Writer, Reader, and Re-Reader
A few years ago, I decided that I would only re-read books because the old books were better and the new ones boring.
I soon came to my senses, and not only because I discovered David Mitchell, though that did help win me back over to new books.
But I do love re-reading, though when I was long ago 18 and started reading serious literature seriously -- and deeply enjoying it -- I couldn't imagine reading a book more than once. There were so many great novels to read, why waste time reading the same one again?
Joan Wickersham must have felt rather like me as a college freshman:
When I was 18, I became friends with a writer who was in his early 30s, and I asked him one day what he was reading. "Actually," he said, "I've gotten to the stage where I've started re-reading." Oh, dear, I thought, I guess he's run out of books. I felt a little sorry for him, and also alarmed by the notion that maybe there were only enough good books in the world to occupy me for another dozen years or so. Was my friend hinting that there comes a point when we're all stuck with reruns?But she eventually changed her mind, and tells us why the rest of us do, too:
Now, more than three decades later, I know what he meant. You never run out of good books, but as much fun as it is to discover something new, one of life's great joys is re-reading: going back to a book for the second or third or fifth time, and seeing how it has deepened and expanded since your last visit.How do books deepen and expand? We all know why:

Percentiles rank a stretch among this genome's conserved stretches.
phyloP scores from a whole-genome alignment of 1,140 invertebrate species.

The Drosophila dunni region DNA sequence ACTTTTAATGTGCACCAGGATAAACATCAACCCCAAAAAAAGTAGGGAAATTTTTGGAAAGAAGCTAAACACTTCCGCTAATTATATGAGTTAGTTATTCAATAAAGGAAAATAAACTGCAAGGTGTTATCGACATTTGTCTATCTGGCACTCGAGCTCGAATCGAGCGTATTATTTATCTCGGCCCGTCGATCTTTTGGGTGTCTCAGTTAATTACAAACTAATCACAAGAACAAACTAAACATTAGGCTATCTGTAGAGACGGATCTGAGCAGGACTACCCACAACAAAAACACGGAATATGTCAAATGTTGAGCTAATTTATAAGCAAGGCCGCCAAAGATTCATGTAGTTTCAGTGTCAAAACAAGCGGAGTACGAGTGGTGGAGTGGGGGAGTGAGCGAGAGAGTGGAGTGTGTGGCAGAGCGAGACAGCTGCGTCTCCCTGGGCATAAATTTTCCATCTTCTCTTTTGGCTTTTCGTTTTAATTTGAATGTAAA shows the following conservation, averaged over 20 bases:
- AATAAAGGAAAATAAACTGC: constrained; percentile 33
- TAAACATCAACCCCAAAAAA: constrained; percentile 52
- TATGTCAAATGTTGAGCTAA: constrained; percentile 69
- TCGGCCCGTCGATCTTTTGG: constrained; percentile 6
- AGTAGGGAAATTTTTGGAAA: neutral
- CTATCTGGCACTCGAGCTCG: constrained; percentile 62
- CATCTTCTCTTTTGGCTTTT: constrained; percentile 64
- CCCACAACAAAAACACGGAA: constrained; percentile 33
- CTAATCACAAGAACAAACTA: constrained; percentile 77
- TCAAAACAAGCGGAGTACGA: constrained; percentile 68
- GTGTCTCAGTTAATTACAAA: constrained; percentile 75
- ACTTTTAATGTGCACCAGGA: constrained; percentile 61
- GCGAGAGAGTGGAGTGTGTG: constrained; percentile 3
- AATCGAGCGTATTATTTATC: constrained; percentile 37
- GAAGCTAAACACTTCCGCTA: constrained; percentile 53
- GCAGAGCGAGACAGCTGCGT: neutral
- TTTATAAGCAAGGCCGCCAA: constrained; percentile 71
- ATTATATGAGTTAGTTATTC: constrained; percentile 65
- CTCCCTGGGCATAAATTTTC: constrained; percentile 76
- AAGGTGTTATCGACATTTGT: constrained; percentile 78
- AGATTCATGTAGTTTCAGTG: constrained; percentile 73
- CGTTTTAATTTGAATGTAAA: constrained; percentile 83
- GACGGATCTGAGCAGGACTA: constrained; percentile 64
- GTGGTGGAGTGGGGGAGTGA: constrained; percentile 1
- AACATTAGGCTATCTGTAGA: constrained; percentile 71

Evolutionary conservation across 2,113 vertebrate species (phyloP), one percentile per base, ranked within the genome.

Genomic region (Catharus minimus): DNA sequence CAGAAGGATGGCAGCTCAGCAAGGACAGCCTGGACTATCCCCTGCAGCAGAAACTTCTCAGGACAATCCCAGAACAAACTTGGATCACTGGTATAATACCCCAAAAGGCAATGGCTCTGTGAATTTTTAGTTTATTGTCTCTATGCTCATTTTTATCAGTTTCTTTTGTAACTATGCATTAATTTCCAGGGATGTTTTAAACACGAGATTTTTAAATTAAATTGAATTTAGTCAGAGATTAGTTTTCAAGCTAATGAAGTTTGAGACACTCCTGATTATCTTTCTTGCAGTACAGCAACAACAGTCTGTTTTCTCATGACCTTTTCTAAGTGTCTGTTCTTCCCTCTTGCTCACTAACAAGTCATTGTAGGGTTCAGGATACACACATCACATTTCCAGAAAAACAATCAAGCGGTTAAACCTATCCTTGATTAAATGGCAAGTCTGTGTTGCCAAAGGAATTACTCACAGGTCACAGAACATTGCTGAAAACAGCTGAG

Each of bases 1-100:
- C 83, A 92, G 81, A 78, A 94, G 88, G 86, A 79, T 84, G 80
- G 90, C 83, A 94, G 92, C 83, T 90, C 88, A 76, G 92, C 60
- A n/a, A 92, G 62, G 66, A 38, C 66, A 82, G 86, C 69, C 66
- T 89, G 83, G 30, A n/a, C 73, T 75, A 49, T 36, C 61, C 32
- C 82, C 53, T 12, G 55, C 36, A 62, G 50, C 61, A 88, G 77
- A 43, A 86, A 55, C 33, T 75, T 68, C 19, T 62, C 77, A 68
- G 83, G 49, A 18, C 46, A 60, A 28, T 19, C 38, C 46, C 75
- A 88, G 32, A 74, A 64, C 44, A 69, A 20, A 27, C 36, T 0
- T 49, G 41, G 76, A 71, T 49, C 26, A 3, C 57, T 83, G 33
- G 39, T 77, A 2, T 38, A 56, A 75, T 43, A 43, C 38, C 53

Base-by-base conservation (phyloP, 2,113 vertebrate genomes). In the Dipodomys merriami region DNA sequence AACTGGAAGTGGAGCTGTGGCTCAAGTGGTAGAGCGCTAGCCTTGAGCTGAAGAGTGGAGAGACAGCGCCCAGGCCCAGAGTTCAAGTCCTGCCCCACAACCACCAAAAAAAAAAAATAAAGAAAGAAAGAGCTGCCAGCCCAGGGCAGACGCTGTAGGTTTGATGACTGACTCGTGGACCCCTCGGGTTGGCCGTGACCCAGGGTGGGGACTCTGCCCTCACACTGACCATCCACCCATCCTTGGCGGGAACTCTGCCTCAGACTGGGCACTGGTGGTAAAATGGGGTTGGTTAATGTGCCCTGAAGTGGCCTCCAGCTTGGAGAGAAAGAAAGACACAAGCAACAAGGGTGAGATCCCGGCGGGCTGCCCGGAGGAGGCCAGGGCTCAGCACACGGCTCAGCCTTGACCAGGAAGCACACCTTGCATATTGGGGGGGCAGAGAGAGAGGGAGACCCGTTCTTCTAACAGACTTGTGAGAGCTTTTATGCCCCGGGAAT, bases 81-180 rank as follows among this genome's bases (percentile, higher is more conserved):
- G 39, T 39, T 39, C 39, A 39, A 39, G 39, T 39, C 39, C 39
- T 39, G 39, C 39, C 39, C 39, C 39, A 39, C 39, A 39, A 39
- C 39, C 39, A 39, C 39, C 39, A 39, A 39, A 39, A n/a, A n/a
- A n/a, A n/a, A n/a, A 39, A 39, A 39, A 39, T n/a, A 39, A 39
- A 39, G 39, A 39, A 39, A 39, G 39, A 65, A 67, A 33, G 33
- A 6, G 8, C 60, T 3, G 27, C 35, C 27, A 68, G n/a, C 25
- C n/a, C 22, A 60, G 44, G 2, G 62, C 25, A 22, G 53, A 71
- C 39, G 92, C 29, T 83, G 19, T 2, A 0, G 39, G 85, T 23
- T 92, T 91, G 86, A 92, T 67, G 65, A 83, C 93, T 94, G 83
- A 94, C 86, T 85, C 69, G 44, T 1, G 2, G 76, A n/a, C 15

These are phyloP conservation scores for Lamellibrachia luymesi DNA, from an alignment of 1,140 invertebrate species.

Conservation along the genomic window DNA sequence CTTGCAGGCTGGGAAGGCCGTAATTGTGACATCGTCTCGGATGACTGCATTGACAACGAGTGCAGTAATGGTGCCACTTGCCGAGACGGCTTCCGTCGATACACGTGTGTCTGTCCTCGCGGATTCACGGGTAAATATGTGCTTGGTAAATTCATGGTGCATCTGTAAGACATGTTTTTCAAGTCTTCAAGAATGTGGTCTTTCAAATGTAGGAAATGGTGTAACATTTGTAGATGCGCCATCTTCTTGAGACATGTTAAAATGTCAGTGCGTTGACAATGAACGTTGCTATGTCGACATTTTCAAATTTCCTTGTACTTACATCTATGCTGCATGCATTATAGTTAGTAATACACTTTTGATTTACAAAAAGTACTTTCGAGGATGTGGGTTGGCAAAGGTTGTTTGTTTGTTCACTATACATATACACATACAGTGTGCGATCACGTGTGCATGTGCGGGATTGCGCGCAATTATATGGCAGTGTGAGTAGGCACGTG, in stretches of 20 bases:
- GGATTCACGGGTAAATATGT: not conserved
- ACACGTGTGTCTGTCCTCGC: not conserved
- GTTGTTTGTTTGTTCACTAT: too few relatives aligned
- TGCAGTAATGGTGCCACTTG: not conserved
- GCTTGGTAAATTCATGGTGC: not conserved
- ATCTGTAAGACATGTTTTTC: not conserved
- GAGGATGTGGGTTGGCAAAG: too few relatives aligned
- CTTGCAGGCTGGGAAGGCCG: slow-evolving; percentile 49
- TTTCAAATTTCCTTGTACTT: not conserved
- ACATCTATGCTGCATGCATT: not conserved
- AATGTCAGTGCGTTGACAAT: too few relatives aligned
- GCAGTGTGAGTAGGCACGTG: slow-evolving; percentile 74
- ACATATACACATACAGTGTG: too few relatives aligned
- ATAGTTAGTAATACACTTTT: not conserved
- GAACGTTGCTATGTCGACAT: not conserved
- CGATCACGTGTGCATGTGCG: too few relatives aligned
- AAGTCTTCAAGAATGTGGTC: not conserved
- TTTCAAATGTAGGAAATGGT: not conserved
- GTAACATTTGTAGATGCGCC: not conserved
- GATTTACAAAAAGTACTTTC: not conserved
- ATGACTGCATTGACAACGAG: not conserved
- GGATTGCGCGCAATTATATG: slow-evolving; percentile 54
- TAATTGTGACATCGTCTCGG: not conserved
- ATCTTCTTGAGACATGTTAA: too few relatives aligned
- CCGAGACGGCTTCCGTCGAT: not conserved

The books change because we change. The great books get greater as we understand them better: reading them over and over, and knowing that we will never be finished.This is true of the great books, which demonstrates why Ms. Wickersham that day titled her opinion piece "The joy of re-reading" (Boston Globe, January 25, 2013).
But not-so-great books also change because we change, only they contract, grow shallower, diminish -- like something from childhood that now seems small and childish, a sandbox after seeing the Sahara. No real joy there, just nostalgia . . .